Re-assembling sustainable food cities: An exploration of translocal governance and its multiple agencies

Blog by Dr. Ana Moragues-Faus

25 Apr 2018, 2:36 p.m.
Dr. Ana Moragues-Faus



Food policy has traditionally been relegated to national governments and agricultural departments. However, in the last decade cities have become the beacons of food policy innovation, creating cross-sectoral spaces of deliberation and integrating a range of actors in the governance of the urban food system. From food policy councils to sustainable public procurement programmes, cities are re-asserting their role in transforming the food system in order to deliver sustainable and nutritious food for all. There are now hundreds of cities reimagining and enacting innovative food policies across the globe, which is leading to important cross-overs of learning in other cities. This is demonstrated by the creation of translocal food networks such as the Milan Urban Food Policy Pact that aim to engender sustainable transformations in the global food system. As yet, however, no empirical attention has been devoted to this translocal dimension of urban food governance. How do localised contestations expand from place to place? Do translocal initiatives have the capacity to reconfigure the food governance context? If so, how, and with what potential wider implications for the urban foodscape?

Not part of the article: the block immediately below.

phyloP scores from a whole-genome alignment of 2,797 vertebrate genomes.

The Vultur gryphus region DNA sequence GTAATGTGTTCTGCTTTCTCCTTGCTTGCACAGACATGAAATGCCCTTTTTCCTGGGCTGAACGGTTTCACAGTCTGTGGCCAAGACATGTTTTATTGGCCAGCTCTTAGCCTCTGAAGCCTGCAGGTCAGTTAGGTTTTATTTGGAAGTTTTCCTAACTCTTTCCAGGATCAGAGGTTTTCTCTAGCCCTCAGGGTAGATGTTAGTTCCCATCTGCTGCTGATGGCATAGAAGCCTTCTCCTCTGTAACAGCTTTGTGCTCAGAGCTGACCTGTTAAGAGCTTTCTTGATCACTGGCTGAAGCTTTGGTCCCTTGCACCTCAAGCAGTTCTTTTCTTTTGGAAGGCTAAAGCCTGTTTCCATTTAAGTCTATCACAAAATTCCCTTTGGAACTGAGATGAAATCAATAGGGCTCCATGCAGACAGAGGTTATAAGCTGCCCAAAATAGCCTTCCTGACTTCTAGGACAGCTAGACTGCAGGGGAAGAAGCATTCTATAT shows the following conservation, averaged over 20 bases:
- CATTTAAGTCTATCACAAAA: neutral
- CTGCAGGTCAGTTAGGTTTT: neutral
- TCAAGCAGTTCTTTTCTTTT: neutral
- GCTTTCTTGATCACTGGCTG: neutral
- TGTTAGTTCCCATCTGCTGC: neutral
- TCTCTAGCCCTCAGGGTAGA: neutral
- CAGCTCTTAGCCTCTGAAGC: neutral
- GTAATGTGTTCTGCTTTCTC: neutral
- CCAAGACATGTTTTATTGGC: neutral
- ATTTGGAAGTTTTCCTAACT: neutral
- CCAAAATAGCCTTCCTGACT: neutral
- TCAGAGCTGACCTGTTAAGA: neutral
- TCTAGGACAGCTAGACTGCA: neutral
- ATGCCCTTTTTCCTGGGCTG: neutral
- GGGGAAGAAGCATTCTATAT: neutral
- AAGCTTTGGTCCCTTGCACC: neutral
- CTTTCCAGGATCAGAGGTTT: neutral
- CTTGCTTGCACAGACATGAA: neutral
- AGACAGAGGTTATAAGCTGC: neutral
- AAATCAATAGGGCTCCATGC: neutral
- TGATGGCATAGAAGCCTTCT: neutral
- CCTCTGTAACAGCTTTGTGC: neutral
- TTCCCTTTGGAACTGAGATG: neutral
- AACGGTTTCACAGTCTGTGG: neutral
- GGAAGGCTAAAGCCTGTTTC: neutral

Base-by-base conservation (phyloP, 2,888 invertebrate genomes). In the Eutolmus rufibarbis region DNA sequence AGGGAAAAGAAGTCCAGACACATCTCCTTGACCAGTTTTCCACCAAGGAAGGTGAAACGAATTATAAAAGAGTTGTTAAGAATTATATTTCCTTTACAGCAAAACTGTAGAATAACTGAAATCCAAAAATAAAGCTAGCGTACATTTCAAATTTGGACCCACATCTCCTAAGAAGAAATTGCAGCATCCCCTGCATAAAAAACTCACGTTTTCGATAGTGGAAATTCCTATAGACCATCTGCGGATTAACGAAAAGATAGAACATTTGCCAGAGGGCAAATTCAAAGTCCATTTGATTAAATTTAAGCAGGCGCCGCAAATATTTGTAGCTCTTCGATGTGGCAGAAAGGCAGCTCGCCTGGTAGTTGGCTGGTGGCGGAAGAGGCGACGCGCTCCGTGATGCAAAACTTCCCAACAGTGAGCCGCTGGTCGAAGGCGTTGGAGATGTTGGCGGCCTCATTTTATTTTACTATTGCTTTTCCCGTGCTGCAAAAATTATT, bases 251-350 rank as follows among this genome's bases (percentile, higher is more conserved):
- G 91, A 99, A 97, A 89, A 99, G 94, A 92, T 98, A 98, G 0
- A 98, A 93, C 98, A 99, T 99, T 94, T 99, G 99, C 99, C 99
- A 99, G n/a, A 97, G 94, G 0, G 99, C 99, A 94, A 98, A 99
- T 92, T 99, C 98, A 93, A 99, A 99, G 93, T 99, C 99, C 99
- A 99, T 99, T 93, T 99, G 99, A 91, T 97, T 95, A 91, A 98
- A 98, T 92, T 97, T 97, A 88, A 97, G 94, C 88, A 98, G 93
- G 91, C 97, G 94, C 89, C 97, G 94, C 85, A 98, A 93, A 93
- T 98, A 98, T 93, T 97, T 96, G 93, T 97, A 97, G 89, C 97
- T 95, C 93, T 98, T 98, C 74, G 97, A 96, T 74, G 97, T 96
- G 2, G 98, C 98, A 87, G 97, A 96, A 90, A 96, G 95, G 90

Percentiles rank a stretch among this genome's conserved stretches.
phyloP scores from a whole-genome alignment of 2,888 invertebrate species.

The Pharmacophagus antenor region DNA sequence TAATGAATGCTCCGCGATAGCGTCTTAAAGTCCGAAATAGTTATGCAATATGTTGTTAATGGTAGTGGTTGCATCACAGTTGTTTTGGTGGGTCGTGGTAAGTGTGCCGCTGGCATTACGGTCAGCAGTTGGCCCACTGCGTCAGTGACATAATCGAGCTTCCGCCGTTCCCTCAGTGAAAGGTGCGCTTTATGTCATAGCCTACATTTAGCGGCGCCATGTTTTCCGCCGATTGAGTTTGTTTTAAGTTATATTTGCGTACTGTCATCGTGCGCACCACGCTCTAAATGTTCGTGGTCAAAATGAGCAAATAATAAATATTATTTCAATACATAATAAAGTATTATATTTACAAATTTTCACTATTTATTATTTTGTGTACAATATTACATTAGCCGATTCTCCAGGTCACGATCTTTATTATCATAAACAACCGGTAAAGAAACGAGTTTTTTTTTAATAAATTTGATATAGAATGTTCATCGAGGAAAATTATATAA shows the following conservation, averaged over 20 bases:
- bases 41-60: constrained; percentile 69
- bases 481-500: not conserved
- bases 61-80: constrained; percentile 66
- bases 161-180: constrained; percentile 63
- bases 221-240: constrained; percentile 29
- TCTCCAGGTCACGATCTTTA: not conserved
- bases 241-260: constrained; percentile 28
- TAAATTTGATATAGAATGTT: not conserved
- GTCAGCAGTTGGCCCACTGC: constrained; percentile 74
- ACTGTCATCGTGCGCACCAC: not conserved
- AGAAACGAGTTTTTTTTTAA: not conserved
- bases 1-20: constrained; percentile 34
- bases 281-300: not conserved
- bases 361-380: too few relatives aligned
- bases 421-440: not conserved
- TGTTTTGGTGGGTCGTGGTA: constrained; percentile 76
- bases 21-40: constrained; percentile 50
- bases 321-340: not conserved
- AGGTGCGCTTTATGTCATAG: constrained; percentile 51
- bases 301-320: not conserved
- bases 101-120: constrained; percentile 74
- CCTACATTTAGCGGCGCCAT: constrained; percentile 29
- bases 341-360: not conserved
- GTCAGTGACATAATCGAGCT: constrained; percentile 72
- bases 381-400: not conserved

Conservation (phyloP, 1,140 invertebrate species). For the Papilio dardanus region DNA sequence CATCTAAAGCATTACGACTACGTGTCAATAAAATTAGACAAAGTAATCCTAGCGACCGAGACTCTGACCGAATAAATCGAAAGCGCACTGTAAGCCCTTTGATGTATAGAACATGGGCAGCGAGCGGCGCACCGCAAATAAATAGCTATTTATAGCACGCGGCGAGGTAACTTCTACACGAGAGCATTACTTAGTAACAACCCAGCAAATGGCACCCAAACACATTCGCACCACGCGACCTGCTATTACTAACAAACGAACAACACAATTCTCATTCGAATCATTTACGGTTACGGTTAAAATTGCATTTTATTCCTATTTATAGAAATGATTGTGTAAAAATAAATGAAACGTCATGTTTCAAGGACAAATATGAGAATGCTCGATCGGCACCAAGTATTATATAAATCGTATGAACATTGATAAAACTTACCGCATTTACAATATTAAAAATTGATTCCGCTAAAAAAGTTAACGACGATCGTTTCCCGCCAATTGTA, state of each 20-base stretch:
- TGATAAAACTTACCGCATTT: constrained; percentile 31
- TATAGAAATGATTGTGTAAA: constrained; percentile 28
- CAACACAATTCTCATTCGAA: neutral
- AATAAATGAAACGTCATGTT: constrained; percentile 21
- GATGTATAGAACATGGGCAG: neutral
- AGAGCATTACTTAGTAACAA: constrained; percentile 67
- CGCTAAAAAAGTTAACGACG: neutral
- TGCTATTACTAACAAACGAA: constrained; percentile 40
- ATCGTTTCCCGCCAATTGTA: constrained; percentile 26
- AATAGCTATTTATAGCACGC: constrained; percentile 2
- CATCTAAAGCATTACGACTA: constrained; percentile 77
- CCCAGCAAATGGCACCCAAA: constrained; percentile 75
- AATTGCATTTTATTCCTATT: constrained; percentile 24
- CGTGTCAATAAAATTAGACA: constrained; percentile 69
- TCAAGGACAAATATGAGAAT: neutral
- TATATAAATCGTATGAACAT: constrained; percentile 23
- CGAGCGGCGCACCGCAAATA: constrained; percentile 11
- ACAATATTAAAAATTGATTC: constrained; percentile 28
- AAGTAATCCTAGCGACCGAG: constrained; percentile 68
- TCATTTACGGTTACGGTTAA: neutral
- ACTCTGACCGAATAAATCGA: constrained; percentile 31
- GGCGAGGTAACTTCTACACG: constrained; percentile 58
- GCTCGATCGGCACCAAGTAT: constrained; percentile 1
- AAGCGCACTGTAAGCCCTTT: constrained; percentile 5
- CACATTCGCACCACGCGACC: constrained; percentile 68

To begin to answer these questions and enhance understanding of the transformative potential of translocalism in the food system, we focus on the Sustainable Food Cities Network (SFCN) in the UK, one of the earliest initiatives emerged to connect cities that are developing food strategies and associated partnerships to govern them. The  gathers more than 50 cities across the UK and provides a platform for peer-to-peer support and exchange of good practice. This involves delivering tailored support, hands-on advice, training material and resources, running national and local campaigns to drive change, organising events and webinars, providing funds to support local activities and designing an awards framework. The SFCN constitutes a step forward in scaling up and out urban food strategies in a national context, representing a unique experience in the world of urban food policy.